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7:45 a.m.

The quake that struck Mexico overnight matches the force of a magnitude 8.1 quake that hit the country on June 3, 1932, roughly 300 miles (500 kilometers) west of Mexico City.

A study by Mexico's National Seismological Service says that quake is believed to have killed about 400 people, causing severe damage around the port of Manzanillo.

A powerful aftershock that hit 19 days later caused a tsunami that devastated 15 miles 25 kilometers of coastline, killing 75 people.

Both the Mexican and U.S. services say Friday night's quake matches the magnitude of the 1932 temblor. The U.S. Geological Survey puts both at 8.1 while, though the Mexican seismologists calculate them at 8.2. It's common for different agencies to arrive at slightly different calculations of quake magnitude.

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6:45 a.m.

Mexico's civil defense chief says the death toll from the earthquake that hit off southern Mexico has risen to at least 15.

Luis Felipe Puente told the Televisa network that 10 had died in Oaxaca state, three in Chiapas and two in Tabasco.

The magnitude 8.1 quake struck shortly before midnight Friday near the Guatemala border.

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5 a.m.

Authorities in Mexico say they are evacuating residents in Puerto Madero in Chiapas as a precaution due to a tsunami alert put in place after a major earthquake struck the country.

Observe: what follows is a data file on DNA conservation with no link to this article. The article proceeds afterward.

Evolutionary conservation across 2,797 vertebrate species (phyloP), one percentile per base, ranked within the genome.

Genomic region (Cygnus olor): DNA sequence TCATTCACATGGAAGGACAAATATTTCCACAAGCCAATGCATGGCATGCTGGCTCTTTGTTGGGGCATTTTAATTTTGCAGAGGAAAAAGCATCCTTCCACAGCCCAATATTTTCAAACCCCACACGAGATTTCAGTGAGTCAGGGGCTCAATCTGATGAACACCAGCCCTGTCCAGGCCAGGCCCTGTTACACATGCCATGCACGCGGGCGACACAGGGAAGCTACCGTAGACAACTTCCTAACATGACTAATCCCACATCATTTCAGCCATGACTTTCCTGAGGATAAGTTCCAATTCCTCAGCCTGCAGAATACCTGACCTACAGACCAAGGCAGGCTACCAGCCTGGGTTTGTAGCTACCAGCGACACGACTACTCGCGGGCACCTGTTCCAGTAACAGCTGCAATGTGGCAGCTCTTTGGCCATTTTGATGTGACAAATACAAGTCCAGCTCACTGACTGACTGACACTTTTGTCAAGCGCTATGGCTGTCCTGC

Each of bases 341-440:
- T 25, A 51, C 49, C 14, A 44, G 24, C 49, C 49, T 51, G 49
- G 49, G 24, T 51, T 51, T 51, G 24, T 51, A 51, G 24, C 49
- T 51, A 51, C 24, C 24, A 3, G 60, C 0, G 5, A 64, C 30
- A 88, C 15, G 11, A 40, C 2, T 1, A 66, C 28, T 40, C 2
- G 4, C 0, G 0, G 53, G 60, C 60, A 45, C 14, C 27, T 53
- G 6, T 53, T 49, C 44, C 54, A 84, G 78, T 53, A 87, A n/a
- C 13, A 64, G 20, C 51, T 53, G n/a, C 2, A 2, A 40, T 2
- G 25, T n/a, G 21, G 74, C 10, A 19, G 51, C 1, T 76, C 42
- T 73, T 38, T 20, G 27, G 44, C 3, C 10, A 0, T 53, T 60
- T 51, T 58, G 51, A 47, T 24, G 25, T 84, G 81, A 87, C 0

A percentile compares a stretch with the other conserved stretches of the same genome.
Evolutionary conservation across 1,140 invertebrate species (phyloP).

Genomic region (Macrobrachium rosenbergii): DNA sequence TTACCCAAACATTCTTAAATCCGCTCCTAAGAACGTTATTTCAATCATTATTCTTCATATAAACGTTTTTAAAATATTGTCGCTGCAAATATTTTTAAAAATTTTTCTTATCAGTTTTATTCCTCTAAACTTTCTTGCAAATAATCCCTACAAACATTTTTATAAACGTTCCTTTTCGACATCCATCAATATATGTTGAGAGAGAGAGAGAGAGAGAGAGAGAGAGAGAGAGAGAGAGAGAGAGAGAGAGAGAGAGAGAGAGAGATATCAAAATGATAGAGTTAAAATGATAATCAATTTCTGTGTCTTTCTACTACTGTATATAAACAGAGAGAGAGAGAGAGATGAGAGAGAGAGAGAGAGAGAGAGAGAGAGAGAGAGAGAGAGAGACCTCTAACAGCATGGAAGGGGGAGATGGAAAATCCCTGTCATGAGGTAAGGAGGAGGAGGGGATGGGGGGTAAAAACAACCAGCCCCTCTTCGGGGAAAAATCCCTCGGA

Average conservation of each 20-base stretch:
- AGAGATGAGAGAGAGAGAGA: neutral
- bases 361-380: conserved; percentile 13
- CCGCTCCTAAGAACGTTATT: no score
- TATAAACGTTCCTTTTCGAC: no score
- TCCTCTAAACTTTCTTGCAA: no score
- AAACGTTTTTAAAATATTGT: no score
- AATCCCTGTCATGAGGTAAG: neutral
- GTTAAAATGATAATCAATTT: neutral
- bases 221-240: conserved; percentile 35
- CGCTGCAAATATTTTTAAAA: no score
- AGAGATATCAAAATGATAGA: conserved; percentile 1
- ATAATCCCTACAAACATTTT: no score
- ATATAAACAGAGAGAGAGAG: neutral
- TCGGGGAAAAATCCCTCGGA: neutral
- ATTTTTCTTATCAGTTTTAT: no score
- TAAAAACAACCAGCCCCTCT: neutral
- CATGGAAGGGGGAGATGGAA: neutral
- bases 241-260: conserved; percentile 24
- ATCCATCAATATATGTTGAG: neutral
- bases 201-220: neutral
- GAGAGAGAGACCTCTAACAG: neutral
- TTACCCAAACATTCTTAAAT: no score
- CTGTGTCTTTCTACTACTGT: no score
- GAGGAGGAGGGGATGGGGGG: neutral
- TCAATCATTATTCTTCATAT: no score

Chiapas' civil protection agency tweeted that the evacuation was underway and posted photos of residents getting off a truck and going into what appeared to be a shelter. No further details have been provided.

A tsunami warning was put in place after the earthquake hit Mexico's southern coast. The U.S. Geological Survey says that the quake had a magnitude of 8.1, while Mexico's president says it was 8.2. At least five deaths have been confirmed in Mexico, with the death toll expected to rise.

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3:50 a.m.

Authorities in Mexico say that a hotel in Oaxaca has collapsed in the major earthquake that hit the country, but no one has been reported dead.

Civil Defense photos showed the crumbling facade of the Anel hotel in Matias Romero and split in half. President Enrique Pena Nieto said no one was reported dead at the hotel.

Earlier, Oaxaca Gov. Alejandro Murat said that some people were able to escape from the hotel and authorities were working to determine if they were any casualties or missing people.

Pena Nieto says that the magnitude of the earthquake that hit the country is 8.2, the biggest the country has seen in a century.

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2:50 a.m.

Mexico's president says that the magnitude of the earthquake that hit the country is 8.2, the biggest the country has seen in a century.

Enrique Pena Nieto confirmed that at least five people have died in the temblor. He also said that major damage has been caused and that 1 million initially had been without power following the quake, but that electricity had been restored to 800,000 of them.